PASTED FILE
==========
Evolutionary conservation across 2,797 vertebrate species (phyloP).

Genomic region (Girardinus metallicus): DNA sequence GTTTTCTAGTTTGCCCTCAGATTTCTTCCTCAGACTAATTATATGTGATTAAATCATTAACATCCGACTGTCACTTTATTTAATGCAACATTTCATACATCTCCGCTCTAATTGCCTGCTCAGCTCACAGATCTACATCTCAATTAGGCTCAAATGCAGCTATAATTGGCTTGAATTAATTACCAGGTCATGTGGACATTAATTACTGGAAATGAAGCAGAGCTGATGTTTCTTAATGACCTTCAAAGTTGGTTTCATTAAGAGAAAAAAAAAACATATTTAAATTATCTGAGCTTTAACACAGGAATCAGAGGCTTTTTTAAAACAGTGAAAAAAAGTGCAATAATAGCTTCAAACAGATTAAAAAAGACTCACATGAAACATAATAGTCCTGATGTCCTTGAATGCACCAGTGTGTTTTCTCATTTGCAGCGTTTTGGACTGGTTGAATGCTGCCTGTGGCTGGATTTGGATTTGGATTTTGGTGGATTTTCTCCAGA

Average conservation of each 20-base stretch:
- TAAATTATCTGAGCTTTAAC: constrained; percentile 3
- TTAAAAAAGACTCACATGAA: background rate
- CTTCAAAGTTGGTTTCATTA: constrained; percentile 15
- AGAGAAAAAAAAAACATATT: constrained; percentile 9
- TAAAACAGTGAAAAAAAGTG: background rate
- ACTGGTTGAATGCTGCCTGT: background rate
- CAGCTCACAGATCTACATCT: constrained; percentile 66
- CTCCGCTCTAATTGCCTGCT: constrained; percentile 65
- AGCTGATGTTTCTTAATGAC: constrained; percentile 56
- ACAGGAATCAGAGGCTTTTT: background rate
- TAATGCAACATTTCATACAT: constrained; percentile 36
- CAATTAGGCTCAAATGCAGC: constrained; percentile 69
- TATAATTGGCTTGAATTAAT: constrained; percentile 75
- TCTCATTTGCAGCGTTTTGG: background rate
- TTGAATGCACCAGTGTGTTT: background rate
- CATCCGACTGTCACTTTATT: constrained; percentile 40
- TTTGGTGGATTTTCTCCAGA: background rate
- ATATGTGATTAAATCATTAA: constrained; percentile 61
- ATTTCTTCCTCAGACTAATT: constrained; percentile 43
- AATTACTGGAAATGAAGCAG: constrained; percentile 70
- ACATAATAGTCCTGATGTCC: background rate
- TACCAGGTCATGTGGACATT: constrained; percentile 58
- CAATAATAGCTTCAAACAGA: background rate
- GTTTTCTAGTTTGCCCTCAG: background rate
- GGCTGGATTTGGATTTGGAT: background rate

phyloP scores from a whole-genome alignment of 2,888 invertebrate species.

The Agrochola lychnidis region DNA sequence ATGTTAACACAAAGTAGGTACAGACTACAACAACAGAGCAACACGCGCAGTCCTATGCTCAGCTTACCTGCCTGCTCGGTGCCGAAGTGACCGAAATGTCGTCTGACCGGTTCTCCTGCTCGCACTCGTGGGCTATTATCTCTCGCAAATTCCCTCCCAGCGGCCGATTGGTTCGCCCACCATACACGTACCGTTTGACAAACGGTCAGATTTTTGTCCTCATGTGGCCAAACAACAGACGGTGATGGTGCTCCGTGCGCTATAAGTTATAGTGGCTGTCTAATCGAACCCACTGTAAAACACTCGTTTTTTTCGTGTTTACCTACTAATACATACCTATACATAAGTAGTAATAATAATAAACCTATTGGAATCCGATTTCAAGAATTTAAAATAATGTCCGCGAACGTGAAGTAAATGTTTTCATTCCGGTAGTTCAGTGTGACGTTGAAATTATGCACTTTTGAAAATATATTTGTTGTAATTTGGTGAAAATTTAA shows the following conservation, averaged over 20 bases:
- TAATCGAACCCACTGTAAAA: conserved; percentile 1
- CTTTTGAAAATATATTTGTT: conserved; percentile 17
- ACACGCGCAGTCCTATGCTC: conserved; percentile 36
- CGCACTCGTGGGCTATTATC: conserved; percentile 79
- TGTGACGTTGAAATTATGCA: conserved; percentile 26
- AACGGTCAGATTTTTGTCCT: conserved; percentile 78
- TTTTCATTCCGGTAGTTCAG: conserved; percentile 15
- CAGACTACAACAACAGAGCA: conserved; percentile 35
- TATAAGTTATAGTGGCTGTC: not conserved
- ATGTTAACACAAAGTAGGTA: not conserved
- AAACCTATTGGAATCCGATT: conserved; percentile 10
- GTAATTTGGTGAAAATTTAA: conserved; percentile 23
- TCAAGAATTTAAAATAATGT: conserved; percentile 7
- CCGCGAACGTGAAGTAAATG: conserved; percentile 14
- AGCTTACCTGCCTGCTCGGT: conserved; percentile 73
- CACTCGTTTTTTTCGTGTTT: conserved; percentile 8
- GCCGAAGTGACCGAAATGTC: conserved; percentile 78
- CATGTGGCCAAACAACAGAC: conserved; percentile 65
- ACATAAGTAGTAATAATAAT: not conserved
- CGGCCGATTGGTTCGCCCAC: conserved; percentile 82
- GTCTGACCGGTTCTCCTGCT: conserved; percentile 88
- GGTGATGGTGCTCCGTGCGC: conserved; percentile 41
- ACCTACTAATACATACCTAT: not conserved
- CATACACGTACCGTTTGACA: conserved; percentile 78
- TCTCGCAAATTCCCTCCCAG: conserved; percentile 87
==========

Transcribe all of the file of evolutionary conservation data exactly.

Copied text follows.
Evolutionary conservation across 2,797 vertebrate species (phyloP).

Genomic region (Girardinus metallicus): DNA sequence GTTTTCTAGTTTGCCCTCAGATTTCTTCCTCAGACTAATTATATGTGATTAAATCATTAACATCCGACTGTCACTTTATTTAATGCAACATTTCATACATCTCCGCTCTAATTGCCTGCTCAGCTCACAGATCTACATCTCAATTAGGCTCAAATGCAGCTATAATTGGCTTGAATTAATTACCAGGTCATGTGGACATTAATTACTGGAAATGAAGCAGAGCTGATGTTTCTTAATGACCTTCAAAGTTGGTTTCATTAAGAGAAAAAAAAAACATATTTAAATTATCTGAGCTTTAACACAGGAATCAGAGGCTTTTTTAAAACAGTGAAAAAAAGTGCAATAATAGCTTCAAACAGATTAAAAAAGACTCACATGAAACATAATAGTCCTGATGTCCTTGAATGCACCAGTGTGTTTTCTCATTTGCAGCGTTTTGGACTGGTTGAATGCTGCCTGTGGCTGGATTTGGATTTGGATTTTGGTGGATTTTCTCCAGA

Average conservation of each 20-base stretch:
- TAAATTATCTGAGCTTTAAC: constrained; percentile 3
- TTAAAAAAGACTCACATGAA: background rate
- CTTCAAAGTTGGTTTCATTA: constrained; percentile 15
- AGAGAAAAAAAAAACATATT: constrained; percentile 9
- TAAAACAGTGAAAAAAAGTG: background rate
- ACTGGTTGAATGCTGCCTGT: background rate
- CAGCTCACAGATCTACATCT: constrained; percentile 66
- CTCCGCTCTAATTGCCTGCT: constrained; percentile 65
- AGCTGATGTTTCTTAATGAC: constrained; percentile 56
- ACAGGAATCAGAGGCTTTTT: background rate
- TAATGCAACATTTCATACAT: constrained; percentile 36
- CAATTAGGCTCAAATGCAGC: constrained; percentile 69
- TATAATTGGCTTGAATTAAT: constrained; percentile 75
- TCTCATTTGCAGCGTTTTGG: background rate
- TTGAATGCACCAGTGTGTTT: background rate
- CATCCGACTGTCACTTTATT: constrained; percentile 40
- TTTGGTGGATTTTCTCCAGA: background rate
- ATATGTGATTAAATCATTAA: constrained; percentile 61
- ATTTCTTCCTCAGACTAATT: constrained; percentile 43
- AATTACTGGAAATGAAGCAG: constrained; percentile 70
- ACATAATAGTCCTGATGTCC: background rate
- TACCAGGTCATGTGGACATT: constrained; percentile 58
- CAATAATAGCTTCAAACAGA: background rate
- GTTTTCTAGTTTGCCCTCAG: background rate
- GGCTGGATTTGGATTTGGAT: background rate

phyloP scores from a whole-genome alignment of 2,888 invertebrate species.

The Agrochola lychnidis region DNA sequence ATGTTAACACAAAGTAGGTACAGACTACAACAACAGAGCAACACGCGCAGTCCTATGCTCAGCTTACCTGCCTGCTCGGTGCCGAAGTGACCGAAATGTCGTCTGACCGGTTCTCCTGCTCGCACTCGTGGGCTATTATCTCTCGCAAATTCCCTCCCAGCGGCCGATTGGTTCGCCCACCATACACGTACCGTTTGACAAACGGTCAGATTTTTGTCCTCATGTGGCCAAACAACAGACGGTGATGGTGCTCCGTGCGCTATAAGTTATAGTGGCTGTCTAATCGAACCCACTGTAAAACACTCGTTTTTTTCGTGTTTACCTACTAATACATACCTATACATAAGTAGTAATAATAATAAACCTATTGGAATCCGATTTCAAGAATTTAAAATAATGTCCGCGAACGTGAAGTAAATGTTTTCATTCCGGTAGTTCAGTGTGACGTTGAAATTATGCACTTTTGAAAATATATTTGTTGTAATTTGGTGAAAATTTAA shows the following conservation, averaged over 20 bases:
- TAATCGAACCCACTGTAAAA: conserved; percentile 1
- CTTTTGAAAATATATTTGTT: conserved; percentile 17
- ACACGCGCAGTCCTATGCTC: conserved; percentile 36
- CGCACTCGTGGGCTATTATC: conserved; percentile 79
- TGTGACGTTGAAATTATGCA: conserved; percentile 26
- AACGGTCAGATTTTTGTCCT: conserved; percentile 78
- TTTTCATTCCGGTAGTTCAG: conserved; percentile 15
- CAGACTACAACAACAGAGCA: conserved; percentile 35
- TATAAGTTATAGTGGCTGTC: not conserved
- ATGTTAACACAAAGTAGGTA: not conserved
- AAACCTATTGGAATCCGATT: conserved; percentile 10
- GTAATTTGGTGAAAATTTAA: conserved; percentile 23
- TCAAGAATTTAAAATAATGT: conserved; percentile 7
- CCGCGAACGTGAAGTAAATG: conserved; percentile 14
- AGCTTACCTGCCTGCTCGGT: conserved; percentile 73
- CACTCGTTTTTTTCGTGTTT: conserved; percentile 8
- GCCGAAGTGACCGAAATGTC: conserved; percentile 78
- CATGTGGCCAAACAACAGAC: conserved; percentile 65
- ACATAAGTAGTAATAATAAT: not conserved
- CGGCCGATTGGTTCGCCCAC: conserved; percentile 82
- GTCTGACCGGTTCTCCTGCT: conserved; percentile 88
- GGTGATGGTGCTCCGTGCGC: conserved; percentile 41
- ACCTACTAATACATACCTAT: not conserved
- CATACACGTACCGTTTGACA: conserved; percentile 78
- TCTCGCAAATTCCCTCCCAG: conserved; percentile 87